Driverless cars are coming


The future is happening now, at least in locomotion.

The UK is to test fleets of driverless lorries on motorways from 2018. That’s got The Commercial Eagle quite excited.

6 levels of autonomy

There are 6 recognised levels of vehicle autonomy: from level 0, where nothing is automatic, through to 5, where no input is required from the “driver” in any circumstances.


Consumer advantages are clear: better safety (computers don’t often make mistakes or get tired) and more pleasant travelling.

But what can industry gain?

Driverless lorries can drive safely close together. Like a peloton of cyclists, they benefit from the creation of a slipstream. This reduces fuel needs, bringing down distribution costs. And because they don’t require drivers, they are more reliable, faster and cheaper.

Who are the major players?

Obviously the traditional car manufacturers.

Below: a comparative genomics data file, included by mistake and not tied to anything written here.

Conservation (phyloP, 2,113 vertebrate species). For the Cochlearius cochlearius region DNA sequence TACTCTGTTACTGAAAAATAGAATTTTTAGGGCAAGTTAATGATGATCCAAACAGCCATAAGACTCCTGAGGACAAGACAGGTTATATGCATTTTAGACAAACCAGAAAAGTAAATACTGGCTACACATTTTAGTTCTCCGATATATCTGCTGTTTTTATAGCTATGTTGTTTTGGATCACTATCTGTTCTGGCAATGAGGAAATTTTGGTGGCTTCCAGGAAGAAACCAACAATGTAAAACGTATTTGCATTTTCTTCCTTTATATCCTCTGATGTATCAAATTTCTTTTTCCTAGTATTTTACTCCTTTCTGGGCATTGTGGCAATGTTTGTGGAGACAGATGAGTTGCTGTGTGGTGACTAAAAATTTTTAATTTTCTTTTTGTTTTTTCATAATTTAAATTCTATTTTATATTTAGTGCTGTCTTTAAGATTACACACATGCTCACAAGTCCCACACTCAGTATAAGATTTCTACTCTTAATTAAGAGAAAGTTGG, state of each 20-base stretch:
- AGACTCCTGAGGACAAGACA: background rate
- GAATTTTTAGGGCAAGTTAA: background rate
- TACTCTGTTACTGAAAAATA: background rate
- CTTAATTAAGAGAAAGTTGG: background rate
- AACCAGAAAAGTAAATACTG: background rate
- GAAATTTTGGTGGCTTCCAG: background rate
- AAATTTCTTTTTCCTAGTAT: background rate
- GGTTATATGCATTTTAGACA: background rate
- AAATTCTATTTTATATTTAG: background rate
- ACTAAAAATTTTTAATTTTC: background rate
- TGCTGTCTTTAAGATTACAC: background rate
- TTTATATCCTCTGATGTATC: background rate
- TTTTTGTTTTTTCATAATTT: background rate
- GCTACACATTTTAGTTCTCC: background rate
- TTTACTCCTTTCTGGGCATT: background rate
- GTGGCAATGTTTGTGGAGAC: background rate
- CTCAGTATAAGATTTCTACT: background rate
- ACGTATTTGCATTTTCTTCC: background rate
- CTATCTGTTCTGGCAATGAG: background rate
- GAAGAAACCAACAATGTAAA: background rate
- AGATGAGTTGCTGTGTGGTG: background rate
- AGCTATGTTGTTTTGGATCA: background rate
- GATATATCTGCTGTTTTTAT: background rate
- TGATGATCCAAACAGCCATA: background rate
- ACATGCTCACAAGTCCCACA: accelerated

But as driverless cars require sophisticated software, tech are getting involved, notably Google. Their driverless car prototype has already clocked over 1.5 million miles on the roads – completely autonomously, and with only one accident.

When can I get one?

Estimates vary.

Level 1-2 cars are already widespread and a level 3 Audi will soon hit the market. However, the legalities of driverless vehicles need to be legislated for before we can fully remove the need for driver interaction, and that will take time.

It’ll probably be another decade before the technology and legal issues are refined – so keep hold of your driving licence.



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